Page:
Confidentiality and remote working during the COVID-19 pandemic
The Confidentiality Committee of the IPA has prepared this brief advice for IPA members who may be
concerned about confidentiality while working remotely
Because of the COVID-19 pandemic many psychoanalysts have had to adapt rapidly to using remote technology, without any preparation or warning, in order to stay in contact with their patients and to continue to offer mental healthcare. Analysts and patients are using a variety of physical devices (phones, tablets, computers, routers, etc.) and software services (Skype, FaceTime, WhatsApp, Zoom, etc.), often without access to technical support. In the stress, uncertainty, and strangeness of this situation, IPA members are having to draw upon their internal resilience as well as the support of colleagues.
Confidentiality is at the heart of psychoanalysis. Unfortunately, no technology is fully secure. The risk of a breach of confidentiality may often be small but virtually all internet communications can be intercepted, material can be stolen or altered, and the consequences of a breach can be serious. Meeting regulatory requirements such as HIPAA (in the USA) or GDPR (in Europe) can help but it does not make the technology fully secure.
Simple steps can be taken to reduce the risk
• using strong passwords and changing them often;
• using a firewall; installing anti-virus software and keeping it updated;
• enabling any optional security features of the communication service you are using.
Steps like these will reduce the risk to confidentiality, just as hand-washing and social distancing reduce the risk of infection, but they cannot reduce it to zero. If you don't know how to do any of them, seek help if possible from someone who does.
Becoming better informed
The more IPA members can find out about cybersecurity, the better able they will be to protect themselves and their patients. Further useful information is widely available on the web, including in Section 4 of the Report of the IPA Confidentiality Committee, and on the Surveillance Self Defence page of the Electronic Frontier Foundation.
Members may wish to discuss the confidentiality situation with their patients. One option could be to acknowledge openly both the impossibility of guaranteeing confidentiality and the limits to their understanding of the technology.
Further recommendations for improving security:
For those members who already have some knowledge of remote technology, the following additional notes may be helpful:
Strong end-to-end encryption of all data (including live audio and video) is a desirable feature of any communication software or service. This means that information is disguised ('encrypted') while passing over the internet in a way which makes it difficult for anyone (e.g. a software supplier, service provider, ‘hacker’, or government agency) to have access to the intelligible content of a communication, even if they can successfully intercept it.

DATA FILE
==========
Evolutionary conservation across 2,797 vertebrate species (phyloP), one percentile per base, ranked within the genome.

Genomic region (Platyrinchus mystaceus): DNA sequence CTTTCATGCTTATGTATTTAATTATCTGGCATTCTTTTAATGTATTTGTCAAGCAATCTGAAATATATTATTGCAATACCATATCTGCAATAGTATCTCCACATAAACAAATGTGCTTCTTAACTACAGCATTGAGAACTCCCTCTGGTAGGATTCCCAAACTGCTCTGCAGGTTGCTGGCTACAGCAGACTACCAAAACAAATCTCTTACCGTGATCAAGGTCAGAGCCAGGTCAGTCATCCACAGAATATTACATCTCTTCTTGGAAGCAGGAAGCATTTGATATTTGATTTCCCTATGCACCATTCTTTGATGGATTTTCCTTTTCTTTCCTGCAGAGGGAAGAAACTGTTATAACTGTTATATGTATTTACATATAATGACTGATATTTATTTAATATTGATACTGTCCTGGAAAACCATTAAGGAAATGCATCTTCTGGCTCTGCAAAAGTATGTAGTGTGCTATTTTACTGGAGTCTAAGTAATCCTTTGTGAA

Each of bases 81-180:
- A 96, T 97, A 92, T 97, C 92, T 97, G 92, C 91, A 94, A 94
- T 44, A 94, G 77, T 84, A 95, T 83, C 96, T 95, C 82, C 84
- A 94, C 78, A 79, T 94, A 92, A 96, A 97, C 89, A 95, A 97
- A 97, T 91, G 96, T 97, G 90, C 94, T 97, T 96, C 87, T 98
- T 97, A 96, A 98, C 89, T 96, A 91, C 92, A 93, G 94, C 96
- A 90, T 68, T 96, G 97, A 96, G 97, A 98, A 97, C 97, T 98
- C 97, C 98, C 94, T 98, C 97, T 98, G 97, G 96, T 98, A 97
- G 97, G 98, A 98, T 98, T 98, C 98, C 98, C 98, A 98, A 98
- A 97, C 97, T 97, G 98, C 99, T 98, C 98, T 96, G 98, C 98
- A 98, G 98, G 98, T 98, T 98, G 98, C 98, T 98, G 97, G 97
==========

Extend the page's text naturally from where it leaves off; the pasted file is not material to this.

- Open-source software is preferable. This means that the source code of the software has been published and is open to scrutiny by the global community of cybersecurity professionals. It is therefore less likely to harbour hidden vulnerabilities, such as a built-in 'back door', than is software whose source code is kept private for commercial reasons.
- Effective end-point security is important. This refers to the security of the physical devices used by both analyst and patient, and is independent of any particular software or service being used for communication. In a corporate environment such as a hospital or university, where devices are supplied and managed by a central IT service, end-point security can be relatively well-controlled. For most analysts and patients this is not the case, so that their end-point security is ad hoc, and dependent on what they themselves are able to provide. The simple steps described above, of using passwords, a firewall, and anti-virus, and keeping exclusive control of personal devices, will close some of the gaps.
- Regulatory compliance (e.g. HIPAA or GDPR) should be treated with caution as indicators of relative security. For example, the HIPAA Security Rule only protects e-PHI (Electronic Protected Health Information), which does not include live audio or video communications. Genuine HIPAA-compliance may also impose considerable administrative and technical burdens on the practitioner, although these are being partially relaxed during the COVID-19 emergency.
Queries or comments?
If you have any queries or comments about this advice, please send them by email to the IPA Confidentiality Committee: [email protected]
First published 27th April 2020